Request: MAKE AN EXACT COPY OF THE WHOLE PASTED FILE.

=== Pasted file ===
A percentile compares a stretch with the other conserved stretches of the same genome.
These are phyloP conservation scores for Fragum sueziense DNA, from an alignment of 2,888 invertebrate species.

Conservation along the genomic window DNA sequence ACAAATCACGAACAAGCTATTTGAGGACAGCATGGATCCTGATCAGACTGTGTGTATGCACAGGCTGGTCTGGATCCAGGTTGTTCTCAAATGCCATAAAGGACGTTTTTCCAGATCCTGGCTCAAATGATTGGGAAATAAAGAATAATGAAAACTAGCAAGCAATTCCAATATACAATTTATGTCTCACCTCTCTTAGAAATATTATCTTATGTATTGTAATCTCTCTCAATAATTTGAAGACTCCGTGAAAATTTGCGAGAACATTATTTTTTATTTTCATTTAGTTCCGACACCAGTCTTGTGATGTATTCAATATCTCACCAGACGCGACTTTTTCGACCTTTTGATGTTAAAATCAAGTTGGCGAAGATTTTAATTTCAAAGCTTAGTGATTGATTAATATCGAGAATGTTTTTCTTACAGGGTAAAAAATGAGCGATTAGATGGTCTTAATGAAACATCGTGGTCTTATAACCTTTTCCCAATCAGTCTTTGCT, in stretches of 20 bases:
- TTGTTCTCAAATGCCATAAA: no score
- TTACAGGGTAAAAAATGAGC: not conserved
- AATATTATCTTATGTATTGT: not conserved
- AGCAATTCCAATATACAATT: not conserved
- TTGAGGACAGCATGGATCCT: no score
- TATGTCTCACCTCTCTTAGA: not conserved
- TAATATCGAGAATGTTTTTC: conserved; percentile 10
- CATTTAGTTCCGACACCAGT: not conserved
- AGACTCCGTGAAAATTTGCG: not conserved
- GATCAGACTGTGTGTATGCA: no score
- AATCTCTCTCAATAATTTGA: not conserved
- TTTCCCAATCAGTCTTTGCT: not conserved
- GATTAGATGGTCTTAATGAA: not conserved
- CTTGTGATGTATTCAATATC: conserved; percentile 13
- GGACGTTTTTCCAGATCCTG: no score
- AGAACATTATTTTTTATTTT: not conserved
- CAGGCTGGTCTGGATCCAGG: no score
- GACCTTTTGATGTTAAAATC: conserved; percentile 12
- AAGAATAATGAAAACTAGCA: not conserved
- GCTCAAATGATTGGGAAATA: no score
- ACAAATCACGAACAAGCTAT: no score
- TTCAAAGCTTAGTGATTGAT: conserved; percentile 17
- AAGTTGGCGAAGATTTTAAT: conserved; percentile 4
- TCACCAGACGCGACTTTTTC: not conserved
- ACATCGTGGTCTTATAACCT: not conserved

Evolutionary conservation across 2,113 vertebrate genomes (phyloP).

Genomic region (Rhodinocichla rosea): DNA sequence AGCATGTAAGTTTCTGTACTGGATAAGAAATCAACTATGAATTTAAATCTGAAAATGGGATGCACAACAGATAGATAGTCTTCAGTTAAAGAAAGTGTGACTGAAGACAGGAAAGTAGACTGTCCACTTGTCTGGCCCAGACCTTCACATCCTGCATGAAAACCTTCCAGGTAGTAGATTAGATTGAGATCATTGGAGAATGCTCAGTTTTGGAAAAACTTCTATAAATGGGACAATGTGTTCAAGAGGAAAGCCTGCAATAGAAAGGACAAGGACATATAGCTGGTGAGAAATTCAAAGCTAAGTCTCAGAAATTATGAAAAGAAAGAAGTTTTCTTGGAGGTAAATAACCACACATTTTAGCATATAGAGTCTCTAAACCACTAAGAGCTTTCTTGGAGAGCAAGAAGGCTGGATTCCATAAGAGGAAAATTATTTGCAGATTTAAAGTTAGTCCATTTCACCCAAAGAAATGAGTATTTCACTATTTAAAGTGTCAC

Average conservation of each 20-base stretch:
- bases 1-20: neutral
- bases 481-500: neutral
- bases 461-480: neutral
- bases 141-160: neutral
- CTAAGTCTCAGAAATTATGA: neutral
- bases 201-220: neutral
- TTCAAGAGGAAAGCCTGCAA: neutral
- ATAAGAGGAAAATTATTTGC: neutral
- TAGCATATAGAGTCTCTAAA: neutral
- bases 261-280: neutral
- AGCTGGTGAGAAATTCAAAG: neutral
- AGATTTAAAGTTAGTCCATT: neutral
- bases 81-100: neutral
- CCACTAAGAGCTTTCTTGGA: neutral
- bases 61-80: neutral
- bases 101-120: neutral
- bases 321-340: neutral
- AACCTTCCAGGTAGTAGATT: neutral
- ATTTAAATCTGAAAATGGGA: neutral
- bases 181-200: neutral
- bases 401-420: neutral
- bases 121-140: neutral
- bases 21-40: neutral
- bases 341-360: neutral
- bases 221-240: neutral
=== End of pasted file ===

A percentile compares a stretch with the other conserved stretches of the same genome.
These are phyloP conservation scores for Fragum sueziense DNA, from an alignment of 2,888 invertebrate species.

Conservation along the genomic window DNA sequence ACAAATCACGAACAAGCTATTTGAGGACAGCATGGATCCTGATCAGACTGTGTGTATGCACAGGCTGGTCTGGATCCAGGTTGTTCTCAAATGCCATAAAGGACGTTTTTCCAGATCCTGGCTCAAATGATTGGGAAATAAAGAATAATGAAAACTAGCAAGCAATTCCAATATACAATTTATGTCTCACCTCTCTTAGAAATATTATCTTATGTATTGTAATCTCTCTCAATAATTTGAAGACTCCGTGAAAATTTGCGAGAACATTATTTTTTATTTTCATTTAGTTCCGACACCAGTCTTGTGATGTATTCAATATCTCACCAGACGCGACTTTTTCGACCTTTTGATGTTAAAATCAAGTTGGCGAAGATTTTAATTTCAAAGCTTAGTGATTGATTAATATCGAGAATGTTTTTCTTACAGGGTAAAAAATGAGCGATTAGATGGTCTTAATGAAACATCGTGGTCTTATAACCTTTTCCCAATCAGTCTTTGCT, in stretches of 20 bases:
- TTGTTCTCAAATGCCATAAA: no score
- TTACAGGGTAAAAAATGAGC: not conserved
- AATATTATCTTATGTATTGT: not conserved
- AGCAATTCCAATATACAATT: not conserved
- TTGAGGACAGCATGGATCCT: no score
- TATGTCTCACCTCTCTTAGA: not conserved
- TAATATCGAGAATGTTTTTC: conserved; percentile 10
- CATTTAGTTCCGACACCAGT: not conserved
- AGACTCCGTGAAAATTTGCG: not conserved
- GATCAGACTGTGTGTATGCA: no score
- AATCTCTCTCAATAATTTGA: not conserved
- TTTCCCAATCAGTCTTTGCT: not conserved
- GATTAGATGGTCTTAATGAA: not conserved
- CTTGTGATGTATTCAATATC: conserved; percentile 13
- GGACGTTTTTCCAGATCCTG: no score
- AGAACATTATTTTTTATTTT: not conserved
- CAGGCTGGTCTGGATCCAGG: no score
- GACCTTTTGATGTTAAAATC: conserved; percentile 12
- AAGAATAATGAAAACTAGCA: not conserved
- GCTCAAATGATTGGGAAATA: no score
- ACAAATCACGAACAAGCTAT: no score
- TTCAAAGCTTAGTGATTGAT: conserved; percentile 17
- AAGTTGGCGAAGATTTTAAT: conserved; percentile 4
- TCACCAGACGCGACTTTTTC: not conserved
- ACATCGTGGTCTTATAACCT: not conserved

Evolutionary conservation across 2,113 vertebrate genomes (phyloP).

Genomic region (Rhodinocichla rosea): DNA sequence AGCATGTAAGTTTCTGTACTGGATAAGAAATCAACTATGAATTTAAATCTGAAAATGGGATGCACAACAGATAGATAGTCTTCAGTTAAAGAAAGTGTGACTGAAGACAGGAAAGTAGACTGTCCACTTGTCTGGCCCAGACCTTCACATCCTGCATGAAAACCTTCCAGGTAGTAGATTAGATTGAGATCATTGGAGAATGCTCAGTTTTGGAAAAACTTCTATAAATGGGACAATGTGTTCAAGAGGAAAGCCTGCAATAGAAAGGACAAGGACATATAGCTGGTGAGAAATTCAAAGCTAAGTCTCAGAAATTATGAAAAGAAAGAAGTTTTCTTGGAGGTAAATAACCACACATTTTAGCATATAGAGTCTCTAAACCACTAAGAGCTTTCTTGGAGAGCAAGAAGGCTGGATTCCATAAGAGGAAAATTATTTGCAGATTTAAAGTTAGTCCATTTCACCCAAAGAAATGAGTATTTCACTATTTAAAGTGTCAC

Average conservation of each 20-base stretch:
- bases 1-20: neutral
- bases 481-500: neutral
- bases 461-480: neutral
- bases 141-160: neutral
- CTAAGTCTCAGAAATTATGA: neutral
- bases 201-220: neutral
- TTCAAGAGGAAAGCCTGCAA: neutral
- ATAAGAGGAAAATTATTTGC: neutral
- TAGCATATAGAGTCTCTAAA: neutral
- bases 261-280: neutral
- AGCTGGTGAGAAATTCAAAG: neutral
- AGATTTAAAGTTAGTCCATT: neutral
- bases 81-100: neutral
- CCACTAAGAGCTTTCTTGGA: neutral
- bases 61-80: neutral
- bases 101-120: neutral
- bases 321-340: neutral
- AACCTTCCAGGTAGTAGATT: neutral
- ATTTAAATCTGAAAATGGGA: neutral
- bases 181-200: neutral
- bases 401-420: neutral
- bases 121-140: neutral
- bases 21-40: neutral
- bases 341-360: neutral
- bases 221-240: neutral